Try On the ‘Samue,’ Japanese Work Clothes for Monks — and the Rest of Us
When searching for Japanese-style clothes, many newcomers are at a loss of where to start.
Kimono, while luxurious, can be a bit pricey. While perhaps a good investment for the Japanese clothing enthusiast, shelling out a thousand dollars is hardly something one normally does as an impulse purchase.
Cheaper alternatives to custom-made and tailored kimono exist. But for men and women like me who simply break the height charts in Japan, buying any sort of kimono off the rack is impossible. They’re simply not mass-produced to fit my 193-cm frame.
Simple robes, such as the yukata, are cheap and extremely accessible. They can be bought in retail stores and at summer events, and only require an obi belt to be put on properly. However, they’re not wearable outside of the warm months of summer, and can take some time to put on when you’re just getting started.
In comparison, by far the cheapest and most versatile Japanese garment in terms of sizing and fit is the modest samue.
What is the Samue?
I first encountered the samue by accident while walking in the downtown area of Niigata on a Friday night. As I was passing through a crowd of people waiting on the sidewalk for their crossing light to change, I glimpsed a couple with a chic, bohemian look holding hands on the corner. The man was dressed from his ankles to his shoulders in what I thought was a monochromatic jumpsuit — until, upon further inspection, I realized it was a kind of robe.
Soon, I began to notice these robes again and again, every few days and in various different locations around the city.
I asked my Japanese friend what they were, and he told me — the samue.
The samue was invented and popularized by Japanese Zen Buddhist monks. The holy men wore these outfits when performing tasks around the monastery, or while participating in a form of spiritual mindfulness in which they clean, cook, and tend to the grounds with a deep and abiding focus on their tasks.
This kind of meditation through menial labor is called samu, and is where the samue gets its name.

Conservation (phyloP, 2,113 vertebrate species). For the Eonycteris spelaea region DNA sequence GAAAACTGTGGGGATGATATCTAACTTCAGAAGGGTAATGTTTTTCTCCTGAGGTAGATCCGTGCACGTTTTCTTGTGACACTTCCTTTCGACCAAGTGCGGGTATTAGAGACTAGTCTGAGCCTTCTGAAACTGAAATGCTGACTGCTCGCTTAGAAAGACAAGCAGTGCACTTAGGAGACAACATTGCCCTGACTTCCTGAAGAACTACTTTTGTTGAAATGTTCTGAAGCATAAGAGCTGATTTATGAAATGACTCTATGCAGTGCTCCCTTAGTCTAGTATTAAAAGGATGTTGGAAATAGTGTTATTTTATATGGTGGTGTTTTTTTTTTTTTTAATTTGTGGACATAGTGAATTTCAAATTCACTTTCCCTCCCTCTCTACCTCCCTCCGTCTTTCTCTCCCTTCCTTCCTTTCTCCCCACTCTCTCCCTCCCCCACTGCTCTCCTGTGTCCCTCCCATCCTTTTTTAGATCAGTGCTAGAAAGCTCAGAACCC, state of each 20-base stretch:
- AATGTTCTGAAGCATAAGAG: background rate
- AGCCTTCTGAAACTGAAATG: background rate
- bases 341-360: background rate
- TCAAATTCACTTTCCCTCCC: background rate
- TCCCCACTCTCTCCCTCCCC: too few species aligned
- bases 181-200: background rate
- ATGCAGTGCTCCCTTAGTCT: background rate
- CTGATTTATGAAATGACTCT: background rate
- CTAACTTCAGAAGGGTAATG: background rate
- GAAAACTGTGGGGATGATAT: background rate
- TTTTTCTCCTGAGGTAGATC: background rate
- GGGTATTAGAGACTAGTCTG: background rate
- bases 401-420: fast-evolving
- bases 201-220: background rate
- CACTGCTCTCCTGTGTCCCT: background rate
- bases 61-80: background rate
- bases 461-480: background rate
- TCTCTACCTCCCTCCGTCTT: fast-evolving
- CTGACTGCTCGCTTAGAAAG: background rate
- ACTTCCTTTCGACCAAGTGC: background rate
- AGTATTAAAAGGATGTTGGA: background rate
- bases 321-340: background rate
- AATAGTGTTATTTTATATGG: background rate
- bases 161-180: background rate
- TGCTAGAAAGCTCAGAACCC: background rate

I put this rugged garment with humble origins to the test this year when I climbed Mt. Fuji in a samue. As outerwear, it did the job well enough — it was loose and didn’t bunch up or become uncomfortable at any point in the two-day hike. It was light and breezy, and didn’t hold too much water or weigh me down in the rain.
The outfit is extremely simple. It consists of two pieces: a shirt that is tied shut in the front by two hanging strings, and a pair of pants that are tightened by a similar chord running through its waist.
The material can vary. Modern ones, including those I’ve acquired myself, are typically made of a light-weight, airy fabric. More hardy pieces meant for winter or abrasive work can be thicker, warmer, and allow less air circulation.
Like most traditional Japanese clothing, the samue can be found in a variety of colors, though navy blue and black are the most popular. Additionally, due to their use as work clothes, darker tones are usually preferred to lighter ones in order to hide dirt, soot, and other materials that may cling to them.
Modern Use of the Samue
In modern times, the samue has been adopted into casual fashion and streetwear, as I first noticed. In keeping with the trends, modern samue manufacturers offer the garments in a variety of prints and designs that are less focused on work and more focused on comfort and aesthetics.
Online, I’ve found samue in my size with a variety of color choices. While the first I bought was a pure, neutral black, I’ve since expanded to crimson red and now plan on a purple one as well.
Samue are also seen occasionally being worn, mostly by men, at Japanese festivals, alongside yukata and jinbei.
Vibrant, more cheerful versions of the samue can be bought online or in Japanese retail stores, such as Uniqlo. They’re often marketed as a comfortable and pleasing homewear, meant for lounging and working around the house.
Nowadays, the traditional, understated samue also carries a reputation for craftsmanship and artistry. Masters and workers in traditional crafts, such as woodworking and swordsmithing, often wear these work clothes in and out of the shop. The samue worn by these people are typically of a higher quality than those you can buy in casual stores or cheaply online.
Artists in disciplines such as calligraphy and ukiyo-e also occasionally wear samue while creating. Shakuhachi flute players, as well as shamisen musicians, often use the samue as their outfit while performing.
Of course, the original purpose of the samue has not been forgotten. It is still used today by Zen Buddhists and members of other religious sects for its original, intended purpose.
Considering its versatility and value, the samue has become an important but underappreciated costume in Japanese culture, both past and present. With its affordability, relaxed fit, and simple beauty, it’s a great choice to consider for those who want comfort while they work, lounge, dress up, or take some time to focus their mind.
Author: Timothy Nerozzi
Timothy Nerozzi is an American journalist living and writing in Niigata, Japan. He reports on Japanese society, Vatican politics, and international policy.
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